Last day for me.  Burrinjuck would’ve put us 200km closer to home but, we weren’t there. Who cares? Obviously not old mate with the ‘bago.  He was up for another long chat and then we got some breakfast.  The bloody weather turned nasty whilst we were sitting in the main street watching the busy people of Crookwell head into their day.

Heading along Kiala Rd, I was a bit concerned that one of us would be clobbered by a falling branch or, maybe tree? It’s not quite self evident that that didn’t happen.  Thankfully, it didn’t.


Old 'Golden Fleece' petrol station thingos seem to be popular on fence posts

I followed the GPS route off the bitumen into a property.  Across a cattle grid, with the property name on the fence.  Unfenced road that had been built up, with proper culverts and guide posts led me to the conclusion it was a publicly maintained but, it is sometimes hard to tell.  It accorded with the GPS, and the hard copy maps, as an unpaved road.

Ultimately, it probably would have been just as effective to stay on the sealed road as, about 5km further we were back on it anyway. (But not really the point of it all, eh).

First turn off the bitumen that looked promising, I turned.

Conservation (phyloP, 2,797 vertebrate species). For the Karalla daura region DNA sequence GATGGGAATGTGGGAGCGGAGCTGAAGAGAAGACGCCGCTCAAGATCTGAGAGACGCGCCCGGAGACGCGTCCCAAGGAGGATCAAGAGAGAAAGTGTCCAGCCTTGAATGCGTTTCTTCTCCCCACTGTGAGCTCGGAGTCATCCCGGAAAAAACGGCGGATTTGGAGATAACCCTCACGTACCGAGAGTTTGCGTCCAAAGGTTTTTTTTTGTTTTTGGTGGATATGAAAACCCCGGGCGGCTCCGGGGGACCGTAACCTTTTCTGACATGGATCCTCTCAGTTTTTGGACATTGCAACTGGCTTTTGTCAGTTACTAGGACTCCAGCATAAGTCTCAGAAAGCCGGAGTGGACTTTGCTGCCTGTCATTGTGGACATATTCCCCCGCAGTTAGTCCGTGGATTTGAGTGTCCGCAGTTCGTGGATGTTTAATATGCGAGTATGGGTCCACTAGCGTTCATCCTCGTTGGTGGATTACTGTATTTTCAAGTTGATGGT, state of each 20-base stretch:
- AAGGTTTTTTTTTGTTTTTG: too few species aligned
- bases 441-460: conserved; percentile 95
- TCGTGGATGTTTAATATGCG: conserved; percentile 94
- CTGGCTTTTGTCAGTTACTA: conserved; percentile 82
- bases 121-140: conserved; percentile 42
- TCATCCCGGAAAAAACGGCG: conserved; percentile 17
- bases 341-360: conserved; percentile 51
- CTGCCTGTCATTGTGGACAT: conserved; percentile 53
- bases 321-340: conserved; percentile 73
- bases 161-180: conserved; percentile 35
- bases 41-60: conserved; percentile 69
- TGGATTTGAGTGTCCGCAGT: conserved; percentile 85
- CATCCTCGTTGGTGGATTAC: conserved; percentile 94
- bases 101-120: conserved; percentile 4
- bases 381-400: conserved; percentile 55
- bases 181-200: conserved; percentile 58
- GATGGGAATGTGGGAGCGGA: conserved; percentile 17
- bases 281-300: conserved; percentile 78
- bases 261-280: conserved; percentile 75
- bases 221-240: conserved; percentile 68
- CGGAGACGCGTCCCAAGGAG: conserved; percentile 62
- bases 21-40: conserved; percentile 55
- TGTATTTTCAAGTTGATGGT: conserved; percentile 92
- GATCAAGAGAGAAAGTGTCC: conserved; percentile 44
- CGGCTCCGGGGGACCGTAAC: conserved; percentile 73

Looking for Lerida Rd, I used the line of wind generators in the distance as my marker.  We ended up crossing the Old Hume Highway between Breadalbane & Cullerin, cruising south between the historic homestead & wool shed on one side and a line of towering generators on the other.  A slow crossing of the Hume Highway, were I was so convinced there was something wrong with the rear wheel of the NX that I rode it whilst Leigh looked for the non-existent symptom, followed by the next section of Lerida Rd.  Really quite nice riding along a twin track road between cattle, sheep and the occasional horse or two.



Next was the ridge on the western side of Lake George – Marked Tree Road – that leads directly to Gundaroo.  The wind up here was strong enough to tear the skin off a custard.  I stopped at the lookout point above the lake and the Tiger decided to taunt me a second time.  We got the tools out but I don’t recall what we did or whether the tools actually affected any repair.  Maybe it just decided to comply.


Lake George, not far north of Can'tberra - our Nations' capital - the bush capital.  It's probably not a bad place to live, as far as cities are concerned
 
Gundaroo came & went.  Yass River Road found us relenting into our wet weather gear.  There were a few spots and it didn’t look as though it was getting any drier.  Normally, when one puts on the wets it doesn’t rain.  And so it proved until we were through Yass.  The only stop before there being when my odometer turned up a line of 6s.



I thought of my youngest son, the little devil.

We weren’t far along Black Range Rd before it started to belt down on us.  Sidecars on wet, earth and gravel roads can be fun!  At least one is looking for mud, not trying to avoid it.  There is much less risk of falling down if you lose the front tyre.  Still, you could plough into a tree, I suppose.